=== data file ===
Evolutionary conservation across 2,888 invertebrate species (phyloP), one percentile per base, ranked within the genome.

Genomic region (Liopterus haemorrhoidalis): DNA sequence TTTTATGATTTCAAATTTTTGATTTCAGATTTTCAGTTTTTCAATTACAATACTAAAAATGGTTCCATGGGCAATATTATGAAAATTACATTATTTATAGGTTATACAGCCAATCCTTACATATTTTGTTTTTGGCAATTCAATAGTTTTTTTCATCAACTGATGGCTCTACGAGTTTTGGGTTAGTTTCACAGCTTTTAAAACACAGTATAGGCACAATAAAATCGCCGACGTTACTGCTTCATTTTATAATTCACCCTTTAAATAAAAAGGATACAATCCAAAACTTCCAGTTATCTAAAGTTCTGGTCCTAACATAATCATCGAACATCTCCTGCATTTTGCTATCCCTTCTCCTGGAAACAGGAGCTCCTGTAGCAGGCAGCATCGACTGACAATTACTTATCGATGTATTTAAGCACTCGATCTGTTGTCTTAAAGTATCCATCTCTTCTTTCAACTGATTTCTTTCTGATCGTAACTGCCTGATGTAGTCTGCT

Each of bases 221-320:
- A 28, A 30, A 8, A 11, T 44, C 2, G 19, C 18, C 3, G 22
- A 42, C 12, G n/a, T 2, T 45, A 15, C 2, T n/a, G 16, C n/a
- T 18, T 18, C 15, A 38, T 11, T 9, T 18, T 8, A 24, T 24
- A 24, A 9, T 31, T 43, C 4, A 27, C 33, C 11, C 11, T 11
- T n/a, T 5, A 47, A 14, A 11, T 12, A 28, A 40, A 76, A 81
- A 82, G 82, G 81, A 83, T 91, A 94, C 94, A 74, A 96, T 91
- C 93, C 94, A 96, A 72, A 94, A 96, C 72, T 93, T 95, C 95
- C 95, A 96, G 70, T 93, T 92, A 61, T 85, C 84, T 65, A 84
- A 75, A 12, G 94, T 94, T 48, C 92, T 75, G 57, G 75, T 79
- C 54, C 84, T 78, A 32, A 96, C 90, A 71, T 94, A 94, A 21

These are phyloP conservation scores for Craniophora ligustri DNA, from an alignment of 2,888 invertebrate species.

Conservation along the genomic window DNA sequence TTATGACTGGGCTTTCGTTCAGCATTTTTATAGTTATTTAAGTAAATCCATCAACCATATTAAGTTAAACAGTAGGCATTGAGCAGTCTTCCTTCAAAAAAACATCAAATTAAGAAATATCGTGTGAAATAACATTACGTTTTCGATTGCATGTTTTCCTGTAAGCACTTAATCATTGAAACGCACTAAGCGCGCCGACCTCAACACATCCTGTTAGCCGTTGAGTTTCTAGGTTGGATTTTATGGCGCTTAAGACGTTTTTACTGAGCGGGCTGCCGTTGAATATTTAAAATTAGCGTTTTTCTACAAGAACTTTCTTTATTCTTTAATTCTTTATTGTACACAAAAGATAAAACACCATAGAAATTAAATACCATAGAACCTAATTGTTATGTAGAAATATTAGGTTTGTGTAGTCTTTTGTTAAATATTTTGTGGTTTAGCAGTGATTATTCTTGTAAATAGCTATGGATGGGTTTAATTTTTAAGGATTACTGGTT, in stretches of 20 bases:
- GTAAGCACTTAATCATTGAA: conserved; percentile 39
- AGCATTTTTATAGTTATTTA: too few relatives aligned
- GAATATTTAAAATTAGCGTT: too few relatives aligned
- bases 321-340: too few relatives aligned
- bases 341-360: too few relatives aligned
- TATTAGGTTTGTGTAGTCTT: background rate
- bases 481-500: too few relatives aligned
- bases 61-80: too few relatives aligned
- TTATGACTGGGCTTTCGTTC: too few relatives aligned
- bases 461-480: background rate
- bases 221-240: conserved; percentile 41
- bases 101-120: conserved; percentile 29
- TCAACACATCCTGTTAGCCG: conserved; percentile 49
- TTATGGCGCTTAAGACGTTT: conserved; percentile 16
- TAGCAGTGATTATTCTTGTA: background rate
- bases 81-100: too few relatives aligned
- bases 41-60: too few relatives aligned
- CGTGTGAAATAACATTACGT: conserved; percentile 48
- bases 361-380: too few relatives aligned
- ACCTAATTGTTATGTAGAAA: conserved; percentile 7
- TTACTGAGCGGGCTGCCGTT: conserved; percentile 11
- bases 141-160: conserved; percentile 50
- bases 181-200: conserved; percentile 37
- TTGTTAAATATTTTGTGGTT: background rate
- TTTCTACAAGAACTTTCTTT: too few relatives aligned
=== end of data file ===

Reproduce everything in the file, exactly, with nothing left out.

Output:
Evolutionary conservation across 2,888 invertebrate species (phyloP), one percentile per base, ranked within the genome.

Genomic region (Liopterus haemorrhoidalis): DNA sequence TTTTATGATTTCAAATTTTTGATTTCAGATTTTCAGTTTTTCAATTACAATACTAAAAATGGTTCCATGGGCAATATTATGAAAATTACATTATTTATAGGTTATACAGCCAATCCTTACATATTTTGTTTTTGGCAATTCAATAGTTTTTTTCATCAACTGATGGCTCTACGAGTTTTGGGTTAGTTTCACAGCTTTTAAAACACAGTATAGGCACAATAAAATCGCCGACGTTACTGCTTCATTTTATAATTCACCCTTTAAATAAAAAGGATACAATCCAAAACTTCCAGTTATCTAAAGTTCTGGTCCTAACATAATCATCGAACATCTCCTGCATTTTGCTATCCCTTCTCCTGGAAACAGGAGCTCCTGTAGCAGGCAGCATCGACTGACAATTACTTATCGATGTATTTAAGCACTCGATCTGTTGTCTTAAAGTATCCATCTCTTCTTTCAACTGATTTCTTTCTGATCGTAACTGCCTGATGTAGTCTGCT

Each of bases 221-320:
- A 28, A 30, A 8, A 11, T 44, C 2, G 19, C 18, C 3, G 22
- A 42, C 12, G n/a, T 2, T 45, A 15, C 2, T n/a, G 16, C n/a
- T 18, T 18, C 15, A 38, T 11, T 9, T 18, T 8, A 24, T 24
- A 24, A 9, T 31, T 43, C 4, A 27, C 33, C 11, C 11, T 11
- T n/a, T 5, A 47, A 14, A 11, T 12, A 28, A 40, A 76, A 81
- A 82, G 82, G 81, A 83, T 91, A 94, C 94, A 74, A 96, T 91
- C 93, C 94, A 96, A 72, A 94, A 96, C 72, T 93, T 95, C 95
- C 95, A 96, G 70, T 93, T 92, A 61, T 85, C 84, T 65, A 84
- A 75, A 12, G 94, T 94, T 48, C 92, T 75, G 57, G 75, T 79
- C 54, C 84, T 78, A 32, A 96, C 90, A 71, T 94, A 94, A 21

These are phyloP conservation scores for Craniophora ligustri DNA, from an alignment of 2,888 invertebrate species.

Conservation along the genomic window DNA sequence TTATGACTGGGCTTTCGTTCAGCATTTTTATAGTTATTTAAGTAAATCCATCAACCATATTAAGTTAAACAGTAGGCATTGAGCAGTCTTCCTTCAAAAAAACATCAAATTAAGAAATATCGTGTGAAATAACATTACGTTTTCGATTGCATGTTTTCCTGTAAGCACTTAATCATTGAAACGCACTAAGCGCGCCGACCTCAACACATCCTGTTAGCCGTTGAGTTTCTAGGTTGGATTTTATGGCGCTTAAGACGTTTTTACTGAGCGGGCTGCCGTTGAATATTTAAAATTAGCGTTTTTCTACAAGAACTTTCTTTATTCTTTAATTCTTTATTGTACACAAAAGATAAAACACCATAGAAATTAAATACCATAGAACCTAATTGTTATGTAGAAATATTAGGTTTGTGTAGTCTTTTGTTAAATATTTTGTGGTTTAGCAGTGATTATTCTTGTAAATAGCTATGGATGGGTTTAATTTTTAAGGATTACTGGTT, in stretches of 20 bases:
- GTAAGCACTTAATCATTGAA: conserved; percentile 39
- AGCATTTTTATAGTTATTTA: too few relatives aligned
- GAATATTTAAAATTAGCGTT: too few relatives aligned
- bases 321-340: too few relatives aligned
- bases 341-360: too few relatives aligned
- TATTAGGTTTGTGTAGTCTT: background rate
- bases 481-500: too few relatives aligned
- bases 61-80: too few relatives aligned
- TTATGACTGGGCTTTCGTTC: too few relatives aligned
- bases 461-480: background rate
- bases 221-240: conserved; percentile 41
- bases 101-120: conserved; percentile 29
- TCAACACATCCTGTTAGCCG: conserved; percentile 49
- TTATGGCGCTTAAGACGTTT: conserved; percentile 16
- TAGCAGTGATTATTCTTGTA: background rate
- bases 81-100: too few relatives aligned
- bases 41-60: too few relatives aligned
- CGTGTGAAATAACATTACGT: conserved; percentile 48
- bases 361-380: too few relatives aligned
- ACCTAATTGTTATGTAGAAA: conserved; percentile 7
- TTACTGAGCGGGCTGCCGTT: conserved; percentile 11
- bases 141-160: conserved; percentile 50
- bases 181-200: conserved; percentile 37
- TTGTTAAATATTTTGTGGTT: background rate
- TTTCTACAAGAACTTTCTTT: too few relatives aligned